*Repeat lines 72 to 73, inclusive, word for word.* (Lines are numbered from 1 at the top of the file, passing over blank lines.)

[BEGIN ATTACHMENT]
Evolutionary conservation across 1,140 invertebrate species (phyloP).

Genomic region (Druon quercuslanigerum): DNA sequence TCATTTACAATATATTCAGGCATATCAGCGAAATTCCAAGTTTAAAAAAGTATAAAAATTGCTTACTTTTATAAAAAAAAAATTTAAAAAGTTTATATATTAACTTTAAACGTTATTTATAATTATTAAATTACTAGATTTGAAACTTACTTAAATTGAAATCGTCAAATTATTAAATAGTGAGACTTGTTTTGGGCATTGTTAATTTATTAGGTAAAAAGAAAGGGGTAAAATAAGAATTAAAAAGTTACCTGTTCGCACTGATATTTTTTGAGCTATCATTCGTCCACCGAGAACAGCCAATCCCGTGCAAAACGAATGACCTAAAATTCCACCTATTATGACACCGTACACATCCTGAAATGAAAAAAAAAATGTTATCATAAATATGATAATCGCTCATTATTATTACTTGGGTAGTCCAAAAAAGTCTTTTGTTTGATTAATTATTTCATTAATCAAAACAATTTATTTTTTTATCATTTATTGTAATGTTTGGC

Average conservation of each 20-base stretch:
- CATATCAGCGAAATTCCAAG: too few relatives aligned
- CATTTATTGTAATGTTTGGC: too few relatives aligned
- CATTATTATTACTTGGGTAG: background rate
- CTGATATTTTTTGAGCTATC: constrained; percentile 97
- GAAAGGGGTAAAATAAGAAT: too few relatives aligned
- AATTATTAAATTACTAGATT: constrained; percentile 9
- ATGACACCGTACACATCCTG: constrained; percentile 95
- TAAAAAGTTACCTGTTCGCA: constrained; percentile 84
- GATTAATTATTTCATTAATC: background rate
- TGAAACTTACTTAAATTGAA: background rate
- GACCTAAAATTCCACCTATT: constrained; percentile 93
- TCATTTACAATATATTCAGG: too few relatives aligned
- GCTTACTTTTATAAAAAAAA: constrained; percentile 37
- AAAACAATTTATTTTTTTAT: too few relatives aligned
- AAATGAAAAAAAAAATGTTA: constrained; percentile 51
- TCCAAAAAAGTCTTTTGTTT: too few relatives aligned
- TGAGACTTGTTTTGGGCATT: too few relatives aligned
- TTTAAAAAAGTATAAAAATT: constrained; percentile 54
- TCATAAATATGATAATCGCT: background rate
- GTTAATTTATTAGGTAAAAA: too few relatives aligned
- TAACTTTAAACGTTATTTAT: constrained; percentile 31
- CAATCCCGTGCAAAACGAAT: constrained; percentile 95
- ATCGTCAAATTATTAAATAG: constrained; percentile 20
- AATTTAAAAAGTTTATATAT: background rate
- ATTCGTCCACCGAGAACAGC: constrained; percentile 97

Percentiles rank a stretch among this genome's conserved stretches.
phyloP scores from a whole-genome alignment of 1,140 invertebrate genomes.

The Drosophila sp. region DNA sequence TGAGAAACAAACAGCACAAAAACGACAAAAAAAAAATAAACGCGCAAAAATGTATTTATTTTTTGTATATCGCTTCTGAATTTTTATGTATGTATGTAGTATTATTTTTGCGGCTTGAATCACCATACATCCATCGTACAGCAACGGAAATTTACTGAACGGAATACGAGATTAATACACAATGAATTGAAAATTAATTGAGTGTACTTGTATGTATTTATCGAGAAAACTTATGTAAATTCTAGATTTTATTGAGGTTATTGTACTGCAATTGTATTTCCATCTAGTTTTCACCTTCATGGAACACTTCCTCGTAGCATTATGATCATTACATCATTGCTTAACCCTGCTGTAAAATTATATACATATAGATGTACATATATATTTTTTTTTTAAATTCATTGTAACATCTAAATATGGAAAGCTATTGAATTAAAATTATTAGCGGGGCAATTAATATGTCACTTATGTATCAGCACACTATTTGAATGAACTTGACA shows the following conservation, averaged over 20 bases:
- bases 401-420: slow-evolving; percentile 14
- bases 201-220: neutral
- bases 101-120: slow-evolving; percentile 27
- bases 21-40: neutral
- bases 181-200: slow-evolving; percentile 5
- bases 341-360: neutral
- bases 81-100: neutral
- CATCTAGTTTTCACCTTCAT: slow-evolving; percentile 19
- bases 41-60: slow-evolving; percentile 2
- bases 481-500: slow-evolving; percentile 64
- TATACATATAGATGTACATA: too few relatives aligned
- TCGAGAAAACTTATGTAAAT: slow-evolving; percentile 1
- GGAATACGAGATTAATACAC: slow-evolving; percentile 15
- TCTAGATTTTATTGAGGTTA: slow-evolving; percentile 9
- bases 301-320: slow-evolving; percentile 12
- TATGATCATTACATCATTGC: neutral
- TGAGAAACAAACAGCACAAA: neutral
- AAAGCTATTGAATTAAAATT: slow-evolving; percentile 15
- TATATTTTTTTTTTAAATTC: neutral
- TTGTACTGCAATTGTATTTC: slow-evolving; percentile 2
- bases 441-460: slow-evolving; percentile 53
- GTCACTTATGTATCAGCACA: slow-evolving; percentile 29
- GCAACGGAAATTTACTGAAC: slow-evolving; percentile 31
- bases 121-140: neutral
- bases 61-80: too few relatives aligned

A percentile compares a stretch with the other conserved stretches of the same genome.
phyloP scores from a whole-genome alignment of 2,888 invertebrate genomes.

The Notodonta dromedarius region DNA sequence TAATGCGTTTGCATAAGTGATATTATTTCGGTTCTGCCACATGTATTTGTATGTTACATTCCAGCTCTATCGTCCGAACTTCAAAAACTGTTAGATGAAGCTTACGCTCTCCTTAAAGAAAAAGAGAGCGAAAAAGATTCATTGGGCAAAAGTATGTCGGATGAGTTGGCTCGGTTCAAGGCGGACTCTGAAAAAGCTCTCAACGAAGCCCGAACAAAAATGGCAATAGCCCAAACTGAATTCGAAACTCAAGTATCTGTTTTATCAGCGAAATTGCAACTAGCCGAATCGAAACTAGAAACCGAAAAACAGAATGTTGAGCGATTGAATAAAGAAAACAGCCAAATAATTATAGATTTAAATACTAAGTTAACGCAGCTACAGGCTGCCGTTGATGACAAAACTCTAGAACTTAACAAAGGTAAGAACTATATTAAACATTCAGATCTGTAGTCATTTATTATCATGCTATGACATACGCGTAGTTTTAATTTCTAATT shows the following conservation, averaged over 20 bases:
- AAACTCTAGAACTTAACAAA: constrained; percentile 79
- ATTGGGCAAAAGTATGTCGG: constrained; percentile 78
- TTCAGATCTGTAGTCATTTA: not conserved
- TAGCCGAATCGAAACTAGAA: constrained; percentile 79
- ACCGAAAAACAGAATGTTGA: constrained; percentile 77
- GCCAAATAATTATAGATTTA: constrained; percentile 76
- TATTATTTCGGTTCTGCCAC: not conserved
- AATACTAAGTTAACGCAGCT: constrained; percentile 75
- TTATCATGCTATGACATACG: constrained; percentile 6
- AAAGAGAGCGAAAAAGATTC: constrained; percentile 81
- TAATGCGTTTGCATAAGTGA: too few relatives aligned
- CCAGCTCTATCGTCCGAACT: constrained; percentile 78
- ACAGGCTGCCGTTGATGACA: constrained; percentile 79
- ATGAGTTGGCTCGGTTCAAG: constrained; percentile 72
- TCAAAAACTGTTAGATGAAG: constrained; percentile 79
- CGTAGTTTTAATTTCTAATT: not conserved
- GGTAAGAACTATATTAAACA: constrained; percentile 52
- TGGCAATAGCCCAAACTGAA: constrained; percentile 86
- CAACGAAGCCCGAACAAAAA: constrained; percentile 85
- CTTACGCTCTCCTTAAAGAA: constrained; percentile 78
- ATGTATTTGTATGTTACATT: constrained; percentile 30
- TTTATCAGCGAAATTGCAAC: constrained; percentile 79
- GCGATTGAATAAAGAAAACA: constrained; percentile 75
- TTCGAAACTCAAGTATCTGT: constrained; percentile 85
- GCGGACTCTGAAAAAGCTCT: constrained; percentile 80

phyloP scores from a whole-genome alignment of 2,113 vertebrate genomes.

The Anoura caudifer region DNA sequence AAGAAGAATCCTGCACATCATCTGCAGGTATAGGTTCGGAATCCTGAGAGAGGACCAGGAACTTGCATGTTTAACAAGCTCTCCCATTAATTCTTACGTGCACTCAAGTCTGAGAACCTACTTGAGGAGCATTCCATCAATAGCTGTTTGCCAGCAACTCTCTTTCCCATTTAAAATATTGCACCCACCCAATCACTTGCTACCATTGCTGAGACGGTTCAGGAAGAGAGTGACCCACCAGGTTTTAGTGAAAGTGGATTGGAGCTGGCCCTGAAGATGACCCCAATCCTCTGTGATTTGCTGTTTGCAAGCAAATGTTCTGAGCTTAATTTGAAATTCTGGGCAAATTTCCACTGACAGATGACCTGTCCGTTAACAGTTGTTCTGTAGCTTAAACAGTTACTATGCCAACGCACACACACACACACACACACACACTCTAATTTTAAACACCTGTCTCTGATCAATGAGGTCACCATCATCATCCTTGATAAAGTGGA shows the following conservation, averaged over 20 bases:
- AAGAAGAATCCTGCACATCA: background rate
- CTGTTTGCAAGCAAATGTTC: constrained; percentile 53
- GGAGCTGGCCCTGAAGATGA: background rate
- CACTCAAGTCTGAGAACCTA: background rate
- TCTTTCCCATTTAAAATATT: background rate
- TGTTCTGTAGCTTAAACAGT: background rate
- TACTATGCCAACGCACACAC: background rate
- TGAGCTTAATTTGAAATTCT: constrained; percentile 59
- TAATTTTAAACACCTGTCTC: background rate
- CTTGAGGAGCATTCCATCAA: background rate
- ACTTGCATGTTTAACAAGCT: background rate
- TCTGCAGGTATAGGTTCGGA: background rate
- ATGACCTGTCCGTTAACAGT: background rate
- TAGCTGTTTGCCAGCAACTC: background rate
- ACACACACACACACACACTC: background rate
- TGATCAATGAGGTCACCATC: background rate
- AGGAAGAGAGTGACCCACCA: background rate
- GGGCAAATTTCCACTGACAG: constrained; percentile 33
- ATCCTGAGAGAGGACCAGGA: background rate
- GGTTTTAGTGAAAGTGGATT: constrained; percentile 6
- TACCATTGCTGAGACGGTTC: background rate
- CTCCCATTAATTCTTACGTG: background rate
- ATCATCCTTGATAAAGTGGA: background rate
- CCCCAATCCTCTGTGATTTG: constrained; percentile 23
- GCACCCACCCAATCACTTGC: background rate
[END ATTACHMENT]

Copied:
- ACAGGCTGCCGTTGATGACA: constrained; percentile 79
- ATGAGTTGGCTCGGTTCAAG: constrained; percentile 72